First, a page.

Time/Change

Discussion in 'General Philosophy' started by Techne, Jun 25, 2011.

1. What do you think is the relationship between time and change (change as in stuff changing position or from one thing to another etc.)?

A) Time exist as a result of or is a function of change. Time is an intellectual abstraction and a mathematical expression to quantify change. Without change there is no time sort of like without mass there is no gravity.
Or…
B) Time exists as some distinct (absolute or relative) entity and/or quantity and/or dimension that is different or distinct from the process of change. Time exists as an entity and/or quantity and/or dimension irrespective of whether there are things that are changing or not.

Newtonian physics assume time to be some sort of separate absolute quantity. In Minkowski space time is treated as a separate dimension and added to spacial dimensions to form the space-time manifold and the mathematical setting of Minkowski space is the setting in which Einstein developed his theory of special relativity. So it would seem that the mathematical model of space-time is compatible with B) as it treats time as some sort of dimension.

Historically though, time has always been measured as a function of some or other entity that is changing. For example, time was measured according to the rotation (note change of position of masses) of the earth around the sun (Ephemeris time) or atomic clocks (cycles of radiation corresponding to the transition (note change) between two energy levels of an atom) etc. But this duration of a second (in fact any second) is only relative, there is no absolute duration of a second and this is because of special and general relativity.

Looking at special relativity, time will appear to pass slower on objects (including atomic clocks) that are moving (changing) quicker relative to an object that is moving (changing) slower. That is why if an atomic clock can travel close to the speed of light for long periods of time, the atomic clock will appear to slow down, meaning the cycles of radiation corresponding to the transition (note change) between two energy levels of an atom will slow down relatively to other slower moving atomic clocks.

Also, looking at general relativity, time will appear to pass slower on atomic clocks closer to objects of greater mass compared to atomic clocks further away from objects with the same mass (greater mass if you want). That is why time slows down near a black hole. Here, again, a change in mass has an effect on the duration of change. Change thus is relative.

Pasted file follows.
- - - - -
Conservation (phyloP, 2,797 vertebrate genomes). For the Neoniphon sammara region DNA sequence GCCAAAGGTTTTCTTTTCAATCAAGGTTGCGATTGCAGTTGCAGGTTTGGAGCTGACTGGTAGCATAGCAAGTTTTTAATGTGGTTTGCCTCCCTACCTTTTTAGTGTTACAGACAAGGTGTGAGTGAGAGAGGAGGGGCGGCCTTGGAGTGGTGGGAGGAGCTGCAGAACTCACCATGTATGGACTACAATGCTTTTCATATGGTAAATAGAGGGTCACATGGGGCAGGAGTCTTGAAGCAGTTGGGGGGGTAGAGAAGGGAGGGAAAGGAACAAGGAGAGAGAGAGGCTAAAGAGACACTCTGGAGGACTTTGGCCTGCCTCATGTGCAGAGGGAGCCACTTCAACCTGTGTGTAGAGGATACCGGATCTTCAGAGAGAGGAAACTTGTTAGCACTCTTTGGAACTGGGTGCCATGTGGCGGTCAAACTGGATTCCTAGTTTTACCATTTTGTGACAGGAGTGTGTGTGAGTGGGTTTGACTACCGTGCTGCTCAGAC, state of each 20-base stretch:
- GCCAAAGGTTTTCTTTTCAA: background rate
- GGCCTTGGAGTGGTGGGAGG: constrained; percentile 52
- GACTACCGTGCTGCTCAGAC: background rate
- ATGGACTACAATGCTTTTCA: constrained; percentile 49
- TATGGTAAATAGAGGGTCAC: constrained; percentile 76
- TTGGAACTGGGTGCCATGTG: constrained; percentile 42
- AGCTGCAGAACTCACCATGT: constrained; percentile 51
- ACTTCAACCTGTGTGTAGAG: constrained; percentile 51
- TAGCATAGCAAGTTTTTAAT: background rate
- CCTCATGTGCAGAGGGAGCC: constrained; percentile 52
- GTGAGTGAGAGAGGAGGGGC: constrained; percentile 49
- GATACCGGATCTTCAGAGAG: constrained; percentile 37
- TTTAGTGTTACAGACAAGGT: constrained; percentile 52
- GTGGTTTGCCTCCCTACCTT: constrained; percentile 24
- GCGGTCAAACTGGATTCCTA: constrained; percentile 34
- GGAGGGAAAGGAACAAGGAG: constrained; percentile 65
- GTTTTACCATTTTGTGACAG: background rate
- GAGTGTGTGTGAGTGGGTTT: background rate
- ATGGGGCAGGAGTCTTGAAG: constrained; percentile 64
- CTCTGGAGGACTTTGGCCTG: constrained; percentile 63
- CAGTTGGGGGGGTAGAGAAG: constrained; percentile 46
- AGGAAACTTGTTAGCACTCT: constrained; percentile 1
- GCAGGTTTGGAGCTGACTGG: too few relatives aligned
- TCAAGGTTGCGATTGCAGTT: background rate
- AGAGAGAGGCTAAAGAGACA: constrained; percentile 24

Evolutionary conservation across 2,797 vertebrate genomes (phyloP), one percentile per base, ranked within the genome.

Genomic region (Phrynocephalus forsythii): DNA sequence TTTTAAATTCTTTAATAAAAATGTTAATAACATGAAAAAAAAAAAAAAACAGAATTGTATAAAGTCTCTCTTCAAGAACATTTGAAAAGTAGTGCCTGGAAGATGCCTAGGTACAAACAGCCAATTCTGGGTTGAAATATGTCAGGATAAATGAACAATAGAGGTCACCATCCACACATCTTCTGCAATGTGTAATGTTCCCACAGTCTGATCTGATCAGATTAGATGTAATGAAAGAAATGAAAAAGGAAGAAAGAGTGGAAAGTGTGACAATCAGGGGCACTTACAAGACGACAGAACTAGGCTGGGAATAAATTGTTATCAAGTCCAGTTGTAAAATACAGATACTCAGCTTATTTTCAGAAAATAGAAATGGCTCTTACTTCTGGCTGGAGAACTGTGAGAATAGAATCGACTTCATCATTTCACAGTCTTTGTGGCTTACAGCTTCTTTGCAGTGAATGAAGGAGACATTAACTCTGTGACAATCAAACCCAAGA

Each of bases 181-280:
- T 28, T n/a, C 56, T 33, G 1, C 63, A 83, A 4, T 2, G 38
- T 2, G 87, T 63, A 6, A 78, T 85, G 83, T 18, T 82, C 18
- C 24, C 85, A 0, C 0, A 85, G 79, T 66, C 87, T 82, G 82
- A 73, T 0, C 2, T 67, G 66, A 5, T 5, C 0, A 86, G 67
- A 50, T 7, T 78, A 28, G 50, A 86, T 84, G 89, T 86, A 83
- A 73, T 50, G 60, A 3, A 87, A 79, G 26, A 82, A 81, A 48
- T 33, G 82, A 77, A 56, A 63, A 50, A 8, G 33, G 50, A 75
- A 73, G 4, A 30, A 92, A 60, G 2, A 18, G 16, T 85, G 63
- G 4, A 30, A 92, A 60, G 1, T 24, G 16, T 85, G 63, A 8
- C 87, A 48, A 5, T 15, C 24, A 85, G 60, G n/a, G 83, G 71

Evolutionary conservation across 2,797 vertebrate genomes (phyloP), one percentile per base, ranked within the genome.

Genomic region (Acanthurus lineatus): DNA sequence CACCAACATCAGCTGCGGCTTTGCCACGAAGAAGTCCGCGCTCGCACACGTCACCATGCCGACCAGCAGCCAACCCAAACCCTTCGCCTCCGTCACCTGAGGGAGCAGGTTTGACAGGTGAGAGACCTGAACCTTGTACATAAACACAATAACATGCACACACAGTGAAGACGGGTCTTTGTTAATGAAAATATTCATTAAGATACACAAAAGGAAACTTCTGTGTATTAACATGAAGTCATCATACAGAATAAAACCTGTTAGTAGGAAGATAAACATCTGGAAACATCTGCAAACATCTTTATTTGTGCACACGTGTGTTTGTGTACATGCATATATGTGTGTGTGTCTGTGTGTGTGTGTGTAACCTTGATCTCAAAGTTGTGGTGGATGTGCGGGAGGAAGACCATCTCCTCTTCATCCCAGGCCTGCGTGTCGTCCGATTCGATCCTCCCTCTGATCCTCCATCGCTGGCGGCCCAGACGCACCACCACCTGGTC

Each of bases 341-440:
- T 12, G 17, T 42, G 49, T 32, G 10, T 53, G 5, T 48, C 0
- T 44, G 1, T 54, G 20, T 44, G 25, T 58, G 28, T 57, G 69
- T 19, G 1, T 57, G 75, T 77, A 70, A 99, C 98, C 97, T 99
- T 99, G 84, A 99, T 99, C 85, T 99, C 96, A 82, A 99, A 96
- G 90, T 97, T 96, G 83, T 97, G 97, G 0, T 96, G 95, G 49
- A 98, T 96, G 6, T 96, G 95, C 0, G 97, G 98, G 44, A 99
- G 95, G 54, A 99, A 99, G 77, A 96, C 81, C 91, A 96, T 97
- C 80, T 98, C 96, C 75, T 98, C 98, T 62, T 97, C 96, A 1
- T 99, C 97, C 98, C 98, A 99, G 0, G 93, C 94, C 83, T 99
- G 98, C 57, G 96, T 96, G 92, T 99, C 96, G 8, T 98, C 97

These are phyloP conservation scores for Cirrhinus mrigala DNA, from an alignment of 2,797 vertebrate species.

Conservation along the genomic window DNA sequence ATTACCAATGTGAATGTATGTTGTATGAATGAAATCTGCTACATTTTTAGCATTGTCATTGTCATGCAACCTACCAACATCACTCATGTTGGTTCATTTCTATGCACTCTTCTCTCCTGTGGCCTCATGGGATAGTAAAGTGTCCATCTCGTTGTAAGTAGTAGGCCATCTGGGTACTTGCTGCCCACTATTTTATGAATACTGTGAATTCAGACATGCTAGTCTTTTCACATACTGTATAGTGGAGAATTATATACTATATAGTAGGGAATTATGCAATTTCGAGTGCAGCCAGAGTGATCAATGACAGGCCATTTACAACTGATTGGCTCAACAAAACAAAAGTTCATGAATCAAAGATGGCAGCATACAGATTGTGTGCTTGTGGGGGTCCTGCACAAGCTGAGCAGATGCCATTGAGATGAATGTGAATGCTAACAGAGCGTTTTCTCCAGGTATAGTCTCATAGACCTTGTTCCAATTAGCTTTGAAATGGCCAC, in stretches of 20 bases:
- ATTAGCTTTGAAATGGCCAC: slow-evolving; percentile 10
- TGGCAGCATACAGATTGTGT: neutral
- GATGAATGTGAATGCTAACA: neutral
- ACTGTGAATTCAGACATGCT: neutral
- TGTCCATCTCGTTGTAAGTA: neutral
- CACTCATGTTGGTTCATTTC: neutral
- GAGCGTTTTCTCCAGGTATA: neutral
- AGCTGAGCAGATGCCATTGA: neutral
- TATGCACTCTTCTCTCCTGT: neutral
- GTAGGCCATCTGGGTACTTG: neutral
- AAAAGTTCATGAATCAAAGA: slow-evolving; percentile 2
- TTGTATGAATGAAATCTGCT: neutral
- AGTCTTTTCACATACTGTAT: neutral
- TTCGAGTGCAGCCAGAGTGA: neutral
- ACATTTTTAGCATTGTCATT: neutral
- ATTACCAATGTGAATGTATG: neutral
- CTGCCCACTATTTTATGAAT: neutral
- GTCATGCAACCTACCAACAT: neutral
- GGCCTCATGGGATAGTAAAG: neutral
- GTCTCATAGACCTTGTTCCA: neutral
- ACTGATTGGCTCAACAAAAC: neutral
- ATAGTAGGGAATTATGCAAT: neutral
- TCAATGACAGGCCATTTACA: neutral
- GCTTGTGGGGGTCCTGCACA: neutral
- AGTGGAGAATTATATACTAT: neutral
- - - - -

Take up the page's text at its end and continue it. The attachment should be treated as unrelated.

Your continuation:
Thus, it would seem that the view that A) Time exist as a result of or is a function of change is not necessarily incompatible with special and general relativity and as some would argue "corresponds more adequately to the physical world". Work is being done to demonstrate the mathematics and physics behind this idea, an idea that Aristotle shared.

For example:
Scientists suggest spacetime has no time dimension
Replacing time with numerical order of material change resolves Zeno problems of motion

And this one I want to place in the physics section:
Title: Scientists suggest spacetime has no time dimension
Scientists suggest spacetime has no time dimension

3. Our current measurements of time are inadequate: a day (twenty-four hours) is the time it takes the Earth to rotate once on its' axis; a year is the time it takes the Earth to orbit our star (the sun). These are simply changes in space, NOT time. I'm quite certain time is relative and not absolute because of a computer program I have written (posted in the relevent section.) The program counts as high as it can in one second and the results show how the length of a second changes (because time is different EVERY time.)

5. cosmictravelerBe kind to yourself always.Valued Senior Member

Messages:
33,264
When traveling in space there really is no way to tell time. So then is time only an invention humans have made up for themselves while on Earth?

7. Time is distinct.

8. Distance can be measured with a passive device such as a meter stick. Measuring time, on the other hand, requires a dynamic device; clock, pendulum, atomic vibrations, etc. What that tells me is distance is a passive variable and time is the dynamic variable, by virtue of the types of devices needed to measure each.

If we look at a photon, it is expressed with wavelength and frequency. The frequency has a connection to time. While the wavelength has a connection to distance. Based on the above; passive versus active, the wavelength is the passive variable while time is the dynamic potential within energy.

If there was only time, without distance, there would still be a potential, but this potential would exist without expression as energy, since energy requires both time and distance. The passage of time or the using up of time potential, requires an integrated expression within distance, so the time potential can change phase into various forms of energy which express changes of state.

9. Yes, time has more to do with space and movement than being absolute, as it represents the difference of space (or spaces), and, yet, in this way it is also something real.

10. The program is quite simple. It looks something like this:
Code:
a$=time$
b$=time$
c%=0
while b$=a$
b$=time$
c%=c%+1
wend
print c%

The program shows how the actual length of time varies, and we cannot sense such a thing because we exist WITHIN time: if time should be running slower (or faster) for that 'second' (if that is such a measurement of time) then we are without any way of knowing such a thing (except with the above program) :shrug:.